My most memorable signs were not posted on the road. Do you know what I mean? Have you been there, done that? You’re thinking of one now. How about the signs that whisper, “Don’t look at a solar eclipse without protection,” “Don’t go to their house tonight,” “Your buddy has an open can of beer in the cup holder. You shouldn’t be in the car,” “Slow down before rounding this curb,” “Get your eyes off of her/him,” “Don’t stay angry. Peace, be still,” “Apply for THAT job,” “Run from THAT job,” “Don’t invest in that offer,” “Don’t take that last drink,” “Oops, the label says Opioid,” “You’re sinking into a bad place here,” “Refrain from kicking his teeth in,” etc. Some of these can bring a laugh, but most can bring heartache, destruction and depression. Have you ever had a LOUD thought about turning here or there, only to find out later, a bridge collapsed or a tragic accident took place ahead of your intended direction, at that precise time? Your default inner response was something like, “Wow. I dodged that bullet.” I know, it helped to smooth over, to clumsily explain the obvious whisper that nudged you earlier. You physically shrugged and off you went with your day.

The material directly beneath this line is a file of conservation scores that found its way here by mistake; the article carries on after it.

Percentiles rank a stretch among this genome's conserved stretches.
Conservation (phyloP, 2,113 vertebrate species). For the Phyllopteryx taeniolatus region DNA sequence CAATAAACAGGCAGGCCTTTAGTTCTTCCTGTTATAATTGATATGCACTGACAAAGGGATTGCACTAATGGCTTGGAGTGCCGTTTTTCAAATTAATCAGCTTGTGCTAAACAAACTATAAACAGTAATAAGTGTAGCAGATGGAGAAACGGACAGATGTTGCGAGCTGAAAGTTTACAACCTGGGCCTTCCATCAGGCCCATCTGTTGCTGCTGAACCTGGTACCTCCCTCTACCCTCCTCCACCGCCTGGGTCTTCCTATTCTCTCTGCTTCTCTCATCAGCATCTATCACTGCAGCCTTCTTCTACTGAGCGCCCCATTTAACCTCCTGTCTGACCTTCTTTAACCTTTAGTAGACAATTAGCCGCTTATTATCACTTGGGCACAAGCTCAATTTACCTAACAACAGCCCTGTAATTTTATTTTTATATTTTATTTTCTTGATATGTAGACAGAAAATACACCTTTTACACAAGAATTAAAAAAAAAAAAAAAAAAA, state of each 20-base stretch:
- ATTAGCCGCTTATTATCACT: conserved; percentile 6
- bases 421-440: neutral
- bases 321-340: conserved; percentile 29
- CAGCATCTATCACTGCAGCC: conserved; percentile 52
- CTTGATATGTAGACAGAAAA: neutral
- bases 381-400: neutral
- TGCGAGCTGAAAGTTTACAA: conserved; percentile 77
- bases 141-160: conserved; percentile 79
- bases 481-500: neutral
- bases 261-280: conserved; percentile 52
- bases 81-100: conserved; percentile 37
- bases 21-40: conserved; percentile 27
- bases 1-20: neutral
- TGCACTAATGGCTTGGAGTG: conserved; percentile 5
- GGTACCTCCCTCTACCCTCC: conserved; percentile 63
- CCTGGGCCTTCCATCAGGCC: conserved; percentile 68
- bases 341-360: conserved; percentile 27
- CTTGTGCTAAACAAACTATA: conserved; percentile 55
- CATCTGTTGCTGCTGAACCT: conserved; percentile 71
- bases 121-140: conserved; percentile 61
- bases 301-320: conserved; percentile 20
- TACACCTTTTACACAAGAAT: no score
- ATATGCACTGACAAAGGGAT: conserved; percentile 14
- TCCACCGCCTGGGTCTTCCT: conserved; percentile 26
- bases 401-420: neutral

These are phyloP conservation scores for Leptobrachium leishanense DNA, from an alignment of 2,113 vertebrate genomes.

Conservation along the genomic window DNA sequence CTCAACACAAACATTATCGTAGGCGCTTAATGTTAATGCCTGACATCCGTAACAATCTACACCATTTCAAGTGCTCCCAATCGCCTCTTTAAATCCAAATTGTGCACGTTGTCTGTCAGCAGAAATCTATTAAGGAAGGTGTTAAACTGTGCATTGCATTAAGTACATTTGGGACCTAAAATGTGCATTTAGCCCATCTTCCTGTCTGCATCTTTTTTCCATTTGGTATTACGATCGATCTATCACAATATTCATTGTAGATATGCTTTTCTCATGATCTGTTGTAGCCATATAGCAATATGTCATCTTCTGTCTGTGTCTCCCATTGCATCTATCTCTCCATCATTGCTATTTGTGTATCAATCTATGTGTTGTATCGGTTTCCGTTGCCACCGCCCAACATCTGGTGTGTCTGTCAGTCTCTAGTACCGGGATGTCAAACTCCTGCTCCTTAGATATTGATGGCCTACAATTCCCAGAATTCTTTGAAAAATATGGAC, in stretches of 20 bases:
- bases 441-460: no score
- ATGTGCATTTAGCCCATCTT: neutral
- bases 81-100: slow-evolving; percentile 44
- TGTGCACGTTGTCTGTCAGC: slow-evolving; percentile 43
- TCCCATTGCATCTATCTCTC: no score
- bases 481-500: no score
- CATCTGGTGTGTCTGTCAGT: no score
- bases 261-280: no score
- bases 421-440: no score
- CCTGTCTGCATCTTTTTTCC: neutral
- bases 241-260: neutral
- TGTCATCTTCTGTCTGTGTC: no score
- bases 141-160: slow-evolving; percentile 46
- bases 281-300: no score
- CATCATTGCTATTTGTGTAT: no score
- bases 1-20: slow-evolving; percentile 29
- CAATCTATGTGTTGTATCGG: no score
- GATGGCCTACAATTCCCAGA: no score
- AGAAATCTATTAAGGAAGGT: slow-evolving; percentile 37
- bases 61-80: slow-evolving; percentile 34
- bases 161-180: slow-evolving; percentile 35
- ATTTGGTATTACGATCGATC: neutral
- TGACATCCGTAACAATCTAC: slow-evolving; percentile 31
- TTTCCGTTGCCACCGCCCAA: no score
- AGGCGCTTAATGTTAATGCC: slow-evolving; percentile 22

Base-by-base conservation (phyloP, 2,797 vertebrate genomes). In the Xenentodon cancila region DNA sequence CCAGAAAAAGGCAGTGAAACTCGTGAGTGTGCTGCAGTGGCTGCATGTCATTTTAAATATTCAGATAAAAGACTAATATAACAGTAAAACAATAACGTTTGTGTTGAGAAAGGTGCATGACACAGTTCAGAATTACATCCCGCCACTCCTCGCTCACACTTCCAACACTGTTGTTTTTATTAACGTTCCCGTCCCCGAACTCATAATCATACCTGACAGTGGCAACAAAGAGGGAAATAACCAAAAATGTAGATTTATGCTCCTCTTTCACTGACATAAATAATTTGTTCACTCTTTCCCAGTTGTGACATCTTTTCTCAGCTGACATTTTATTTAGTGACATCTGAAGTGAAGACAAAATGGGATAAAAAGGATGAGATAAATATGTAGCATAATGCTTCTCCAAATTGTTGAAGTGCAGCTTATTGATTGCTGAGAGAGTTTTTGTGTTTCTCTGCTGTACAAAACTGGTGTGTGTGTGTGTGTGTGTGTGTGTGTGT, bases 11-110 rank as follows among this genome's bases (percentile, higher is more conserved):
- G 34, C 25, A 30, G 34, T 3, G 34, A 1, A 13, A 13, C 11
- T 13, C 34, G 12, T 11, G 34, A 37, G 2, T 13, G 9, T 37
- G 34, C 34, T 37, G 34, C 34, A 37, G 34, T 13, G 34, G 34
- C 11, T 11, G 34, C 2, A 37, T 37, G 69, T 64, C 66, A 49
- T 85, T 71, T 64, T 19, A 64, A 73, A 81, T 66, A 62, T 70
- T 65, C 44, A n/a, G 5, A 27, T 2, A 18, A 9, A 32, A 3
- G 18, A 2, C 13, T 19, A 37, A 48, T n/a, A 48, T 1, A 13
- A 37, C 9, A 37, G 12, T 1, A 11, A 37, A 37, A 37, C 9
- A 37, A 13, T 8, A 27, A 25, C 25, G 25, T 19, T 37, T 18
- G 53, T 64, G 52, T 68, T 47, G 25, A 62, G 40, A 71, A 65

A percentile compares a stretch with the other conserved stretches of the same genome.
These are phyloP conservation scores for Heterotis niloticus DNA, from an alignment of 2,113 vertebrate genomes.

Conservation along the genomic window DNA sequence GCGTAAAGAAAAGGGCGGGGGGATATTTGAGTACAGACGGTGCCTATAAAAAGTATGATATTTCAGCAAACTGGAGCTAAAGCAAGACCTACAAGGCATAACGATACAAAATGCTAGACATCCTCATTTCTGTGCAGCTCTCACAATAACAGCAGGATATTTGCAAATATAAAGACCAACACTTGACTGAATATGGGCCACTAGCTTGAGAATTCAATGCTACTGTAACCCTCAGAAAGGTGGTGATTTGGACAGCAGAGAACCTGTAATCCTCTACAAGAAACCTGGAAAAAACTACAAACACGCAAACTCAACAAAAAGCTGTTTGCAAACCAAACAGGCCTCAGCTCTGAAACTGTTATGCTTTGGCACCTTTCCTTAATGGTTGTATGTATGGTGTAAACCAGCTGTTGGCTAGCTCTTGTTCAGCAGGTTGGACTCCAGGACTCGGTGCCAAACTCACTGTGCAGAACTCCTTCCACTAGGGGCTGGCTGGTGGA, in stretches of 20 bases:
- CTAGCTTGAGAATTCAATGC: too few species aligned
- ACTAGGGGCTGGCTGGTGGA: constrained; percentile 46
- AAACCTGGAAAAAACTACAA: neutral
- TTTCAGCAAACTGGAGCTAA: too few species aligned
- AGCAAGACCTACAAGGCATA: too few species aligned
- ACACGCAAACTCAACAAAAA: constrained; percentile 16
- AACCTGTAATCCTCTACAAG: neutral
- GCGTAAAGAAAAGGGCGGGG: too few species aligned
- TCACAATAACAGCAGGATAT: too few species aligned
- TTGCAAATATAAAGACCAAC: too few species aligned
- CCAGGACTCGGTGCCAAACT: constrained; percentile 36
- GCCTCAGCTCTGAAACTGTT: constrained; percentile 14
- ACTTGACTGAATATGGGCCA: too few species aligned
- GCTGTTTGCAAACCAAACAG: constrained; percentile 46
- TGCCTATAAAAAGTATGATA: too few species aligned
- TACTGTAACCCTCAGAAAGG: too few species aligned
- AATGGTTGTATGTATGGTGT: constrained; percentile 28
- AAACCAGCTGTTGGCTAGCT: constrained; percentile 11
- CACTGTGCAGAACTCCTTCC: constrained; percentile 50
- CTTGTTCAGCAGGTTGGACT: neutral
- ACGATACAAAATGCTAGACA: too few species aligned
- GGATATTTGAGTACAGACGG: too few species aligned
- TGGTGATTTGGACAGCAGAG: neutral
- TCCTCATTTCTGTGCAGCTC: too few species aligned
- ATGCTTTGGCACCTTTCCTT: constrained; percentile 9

Some signs will be spoken softly to your heart while other signs can be heard aloud by a passerby, friend, family member or a teacher. Often, in amazement, you recognize it only in retrospect. Other signs can read like this one: “There is a way that appears to be right, but in the end it leads to death.” -King Solomon, Proverbs 14:12 (NIV) Or, from someone who knows you and the road you’re on better than you know yourself, “Enter through the narrow gate. For wide is the gate and broad is the road that leads to destruction, and many enter through it. But small is the gate and narrow the road that leads to life, and only a few find it.” -Jesus, Matthew 7:13-14 (NIV).
Without groveling — dishing out sin-sick self-history — I will say, I am living proof that a non-audible sign can be clearly given, that no one else hears, and then pushed off as silly fears of anticipation or imagination. Watch the footing, the edge is close by. Heeding such a sign will definitely add fuel for the race.
“Progress means getting nearer to the place you want to be. And if you have taken a wrong turning, then to go forward does not get you any nearer. If you are on the wrong road, progress means doing an about-turn and walking back to the right road; and in that case the man who turns back soonest is the most progressive man.” – C.S. Lewis, Mere Christianity.